Grieving the loss of a loved one is never easy. Everyone deals with loss in their own unique way, but no one should have to endure a months-long legal ordeal while they attempt to move on. If you’ve recently lost a loved one and have been notified that their estate must go through the probate process, you may have a lot of questions – especially if they had a will. Why would their assets still need to go through court if the will clearly spelled out who should get what? How long will it take to get my inheritance? What do I have to do if I’ve been named the executor? What happens if there was no will at all – will our family get any of the assets left behind?
In this blog, we’ll be going over the 6 most important things you need to know about probate in Alabama so that you’ll be better informed throughout the process.
What Is Probate, Anyway?
Probate is a legal process that takes place after someone dies in order for a court to ensure that the deceased person’s will is valid. In addition, the property left behind will be identified, inventoried, and appraised. Then, any outstanding debts or taxes must be paid out of the estate before finally distributing the remaining property as the will calls for. If there was no will, the property will be distributed according to the intestate succession laws of Alabama. For example, if the decedent died with:
- Children but no spouse, then the children inherit everything
- A spouse but no children or parents, then the spouse inherits everything
- Parents but no children or spouse, the parents inherit everything
- Siblings but no children, spouse, or parents, the siblings inherit everything
Obviously, each family situation will be different, so it is impossible to list every scenario of intestate succession. Your probate attorney will be able to tell you the likely order of succession based on your unique family dynamic.
Now that you have a better understanding of what probate actually is, let’s discuss the 6 most important things you’ll need to know.
1. Even If There’s A Will, Probate Will Most Likely Still Be Necessary.
As already stated, even if your loved one died with a valid will, the assets will probably still have to go through probate. Now, there are a few exceptions to this, such as Alabama’s small estate statute, which allows for the estate to skip the probate process if it is valued below a certain amount. This number changes yearly – for example, in 2021 the estate value would have had to be under $30,608; in 2022, the value had to be under $32,047. The other exception is if there was no will, no outstanding debts, and the heirs all come to an agreement on how the property should be divided. In this case, the court could grant a request to skip probate.
In general, though, your loved one’s assets will most likely have to be probated. The will must be submitted to the court (if there was one), along with the death certificate and other documents. The executor or personal representative who will carry out all the steps of probate will then be named. We will cover their role later.
2. Probate Is Kind Of Expensive.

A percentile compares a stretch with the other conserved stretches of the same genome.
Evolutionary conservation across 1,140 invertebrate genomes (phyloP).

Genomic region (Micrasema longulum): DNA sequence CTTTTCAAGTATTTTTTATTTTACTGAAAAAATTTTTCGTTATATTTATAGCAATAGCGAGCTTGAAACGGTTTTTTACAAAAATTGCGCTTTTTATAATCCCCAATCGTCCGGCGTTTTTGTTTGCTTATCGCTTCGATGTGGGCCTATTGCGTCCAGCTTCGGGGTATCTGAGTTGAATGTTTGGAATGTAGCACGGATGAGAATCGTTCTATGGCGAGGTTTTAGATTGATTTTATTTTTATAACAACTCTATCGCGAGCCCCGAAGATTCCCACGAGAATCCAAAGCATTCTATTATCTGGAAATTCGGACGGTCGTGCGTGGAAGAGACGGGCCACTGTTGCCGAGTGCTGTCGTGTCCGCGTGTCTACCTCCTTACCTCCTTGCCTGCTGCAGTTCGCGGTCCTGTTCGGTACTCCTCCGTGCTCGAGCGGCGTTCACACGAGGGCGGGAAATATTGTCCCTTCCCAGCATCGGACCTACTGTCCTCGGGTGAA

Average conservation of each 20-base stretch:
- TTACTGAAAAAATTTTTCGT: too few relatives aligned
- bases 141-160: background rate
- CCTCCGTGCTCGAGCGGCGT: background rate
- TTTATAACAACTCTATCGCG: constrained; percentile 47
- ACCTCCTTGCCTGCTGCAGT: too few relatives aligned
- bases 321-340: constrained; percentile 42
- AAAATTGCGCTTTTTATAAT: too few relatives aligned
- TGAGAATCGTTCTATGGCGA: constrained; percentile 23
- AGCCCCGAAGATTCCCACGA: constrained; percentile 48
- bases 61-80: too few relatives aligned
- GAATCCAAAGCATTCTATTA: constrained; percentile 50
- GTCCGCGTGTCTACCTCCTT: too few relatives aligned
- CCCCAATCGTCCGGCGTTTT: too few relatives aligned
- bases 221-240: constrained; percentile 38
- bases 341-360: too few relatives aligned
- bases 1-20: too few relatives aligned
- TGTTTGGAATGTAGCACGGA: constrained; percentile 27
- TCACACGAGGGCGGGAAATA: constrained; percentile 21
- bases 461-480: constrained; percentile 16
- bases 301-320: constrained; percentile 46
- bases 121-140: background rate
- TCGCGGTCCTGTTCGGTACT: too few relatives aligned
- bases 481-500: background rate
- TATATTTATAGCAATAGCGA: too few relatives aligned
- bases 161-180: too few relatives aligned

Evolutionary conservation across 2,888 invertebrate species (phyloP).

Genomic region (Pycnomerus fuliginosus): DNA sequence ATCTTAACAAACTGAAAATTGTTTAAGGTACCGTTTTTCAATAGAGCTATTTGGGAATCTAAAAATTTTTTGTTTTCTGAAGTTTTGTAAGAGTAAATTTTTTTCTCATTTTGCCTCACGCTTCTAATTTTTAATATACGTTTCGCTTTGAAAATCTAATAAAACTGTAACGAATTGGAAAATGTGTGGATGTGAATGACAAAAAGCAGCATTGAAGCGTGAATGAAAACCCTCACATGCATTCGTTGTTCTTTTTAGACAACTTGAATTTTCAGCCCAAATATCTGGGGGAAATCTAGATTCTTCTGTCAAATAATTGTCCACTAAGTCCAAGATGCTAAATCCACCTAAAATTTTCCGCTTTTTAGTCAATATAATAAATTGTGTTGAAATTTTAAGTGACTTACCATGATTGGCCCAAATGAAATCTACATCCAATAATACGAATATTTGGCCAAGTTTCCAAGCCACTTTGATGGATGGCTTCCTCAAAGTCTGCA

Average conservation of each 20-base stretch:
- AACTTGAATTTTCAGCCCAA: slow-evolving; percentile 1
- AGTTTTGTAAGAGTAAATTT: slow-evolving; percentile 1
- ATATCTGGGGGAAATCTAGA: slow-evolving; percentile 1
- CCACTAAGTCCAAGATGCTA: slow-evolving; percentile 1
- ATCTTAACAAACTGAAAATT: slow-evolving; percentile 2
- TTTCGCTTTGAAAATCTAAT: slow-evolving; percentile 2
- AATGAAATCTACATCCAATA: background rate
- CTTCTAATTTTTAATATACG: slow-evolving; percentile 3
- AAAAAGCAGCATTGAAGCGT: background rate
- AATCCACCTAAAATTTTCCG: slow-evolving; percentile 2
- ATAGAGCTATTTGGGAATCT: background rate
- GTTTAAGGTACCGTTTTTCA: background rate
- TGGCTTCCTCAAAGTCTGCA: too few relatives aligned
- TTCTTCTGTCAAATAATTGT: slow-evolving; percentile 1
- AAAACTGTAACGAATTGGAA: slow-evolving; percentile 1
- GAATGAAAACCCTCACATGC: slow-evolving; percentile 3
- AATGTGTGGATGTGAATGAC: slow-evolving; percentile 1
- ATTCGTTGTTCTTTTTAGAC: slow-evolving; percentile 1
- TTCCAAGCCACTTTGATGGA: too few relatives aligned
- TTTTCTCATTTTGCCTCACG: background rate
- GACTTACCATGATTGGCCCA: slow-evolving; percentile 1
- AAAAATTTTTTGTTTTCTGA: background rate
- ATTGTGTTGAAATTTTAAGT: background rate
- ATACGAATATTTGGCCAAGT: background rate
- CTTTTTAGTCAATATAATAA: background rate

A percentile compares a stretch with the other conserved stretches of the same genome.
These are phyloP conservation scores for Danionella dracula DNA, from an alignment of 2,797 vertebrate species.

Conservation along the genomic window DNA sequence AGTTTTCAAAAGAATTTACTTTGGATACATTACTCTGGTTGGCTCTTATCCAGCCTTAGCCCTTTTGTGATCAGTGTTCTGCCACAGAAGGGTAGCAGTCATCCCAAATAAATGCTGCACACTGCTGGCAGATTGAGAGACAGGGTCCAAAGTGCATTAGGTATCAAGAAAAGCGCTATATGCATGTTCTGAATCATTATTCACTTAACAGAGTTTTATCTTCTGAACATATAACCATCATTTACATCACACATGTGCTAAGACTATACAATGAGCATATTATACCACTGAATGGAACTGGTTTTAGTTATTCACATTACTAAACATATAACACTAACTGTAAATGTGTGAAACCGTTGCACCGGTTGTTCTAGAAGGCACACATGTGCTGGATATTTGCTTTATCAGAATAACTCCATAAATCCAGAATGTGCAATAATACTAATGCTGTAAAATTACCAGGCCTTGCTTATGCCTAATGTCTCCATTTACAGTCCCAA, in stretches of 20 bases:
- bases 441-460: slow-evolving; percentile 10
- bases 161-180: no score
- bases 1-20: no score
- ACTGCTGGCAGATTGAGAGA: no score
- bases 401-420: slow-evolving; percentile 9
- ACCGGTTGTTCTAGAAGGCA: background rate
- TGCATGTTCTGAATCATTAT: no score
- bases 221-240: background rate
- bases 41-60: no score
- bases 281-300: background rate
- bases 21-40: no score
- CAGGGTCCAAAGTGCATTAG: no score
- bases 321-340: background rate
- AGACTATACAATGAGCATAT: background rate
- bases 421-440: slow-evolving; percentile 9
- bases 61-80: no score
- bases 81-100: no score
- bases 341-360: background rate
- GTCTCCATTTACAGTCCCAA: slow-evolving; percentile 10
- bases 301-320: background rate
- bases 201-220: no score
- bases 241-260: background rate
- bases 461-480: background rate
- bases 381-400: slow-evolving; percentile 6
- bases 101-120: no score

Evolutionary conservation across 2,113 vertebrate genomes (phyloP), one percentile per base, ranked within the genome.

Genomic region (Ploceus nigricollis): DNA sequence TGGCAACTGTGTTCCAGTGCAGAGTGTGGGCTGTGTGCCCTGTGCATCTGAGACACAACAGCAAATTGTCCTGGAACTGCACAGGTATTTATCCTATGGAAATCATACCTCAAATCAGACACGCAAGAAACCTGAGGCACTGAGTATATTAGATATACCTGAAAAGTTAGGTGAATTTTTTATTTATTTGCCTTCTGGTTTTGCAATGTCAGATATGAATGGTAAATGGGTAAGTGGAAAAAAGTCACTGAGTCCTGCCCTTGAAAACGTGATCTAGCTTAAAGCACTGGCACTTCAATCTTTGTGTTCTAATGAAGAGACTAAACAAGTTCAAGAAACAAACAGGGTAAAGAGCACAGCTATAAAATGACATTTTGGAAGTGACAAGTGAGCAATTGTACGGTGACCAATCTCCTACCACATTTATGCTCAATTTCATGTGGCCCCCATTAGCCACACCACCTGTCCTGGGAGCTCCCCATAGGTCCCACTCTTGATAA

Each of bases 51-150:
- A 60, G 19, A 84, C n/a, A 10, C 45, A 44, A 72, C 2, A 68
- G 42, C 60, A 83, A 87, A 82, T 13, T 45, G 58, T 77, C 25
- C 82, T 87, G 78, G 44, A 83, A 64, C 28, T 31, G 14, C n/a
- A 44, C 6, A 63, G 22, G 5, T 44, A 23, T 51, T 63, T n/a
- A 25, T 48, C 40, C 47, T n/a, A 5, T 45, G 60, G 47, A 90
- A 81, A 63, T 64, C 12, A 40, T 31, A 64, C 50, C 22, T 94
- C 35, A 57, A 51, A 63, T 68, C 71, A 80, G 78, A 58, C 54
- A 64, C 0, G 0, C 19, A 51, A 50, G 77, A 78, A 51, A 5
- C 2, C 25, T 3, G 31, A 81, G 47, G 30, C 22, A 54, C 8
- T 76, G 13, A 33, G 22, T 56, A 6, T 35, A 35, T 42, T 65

In any legal process, you can expect to have to pay an abundance of fees; probate is no different. It is estimated that you will pay close to $15,000 throughout the probate process in Alabama, but could vary depending on the size of the estate and several other factors. However, keep in mind that these fees will all be paid out of the estate – not your personal funds. Even so, that means that you and your relatives will inherit less. Working with a knowledgeable probate attorney can be beneficial in minimizing costs and fees.
3. Probate Lasts For A While.
By law, probate must last for 6 months, minimum. This is so that creditors and others with a claim on the estate have time to be notified and submit a claim if they feel the need. On average, you are looking at a window of six months to a year before probate will be fully resolved. However…
4. Family Disputes Could Make It Last Longer.
There are a variety of issues that could arise to make the probate process last even longer. Usually, this is due to tension or existing conflict within the family. Some relatives may even contest the will, especially if they’ve been disinherited. In the event that emotions become especially overwhelming, it is especially beneficial to have a probate attorney there to guide you with an objective voice. In many cases, they will also be able to achieve a resolution much faster than would be possible on your own.
5. If You’re The Executor, You Have A Lot Of Responsibilities.
If you are the executor or selected as the personal representative of the estate, the tasks that fall on you to complete may seem endless and impossible. You must:
- File a petition for probate to the court
- Manage and locate assets
- Value and appraise assets
- Pay any outstanding taxes on behalf of the estate
- Interpret the will
- Communicate and work with heirs
- Notifying creditors
- Meet legal deadlines
- Pay funeral costs
- File estate tax returns
- And more!
It goes without saying that…
6. It’s Probably In Your Best Interest To Let An Experienced Attorney Help You. The Ladd Firm Is Ready To Step In!
It’s asking a lot of you to juggle mourning, probate, planning a funeral, caring for your loved one’s estate, and dealing with everything going on in your own life all at the same time. Seeking the guidance of a qualified probate attorney will save you a great deal of time, money, and stress. The attorneys at The Ladd Firm have over 50 years of combined legal experience and have been serving the Mobile area for nearly 30 years. Call us to schedule your free phone consultation and let us answer your questions today!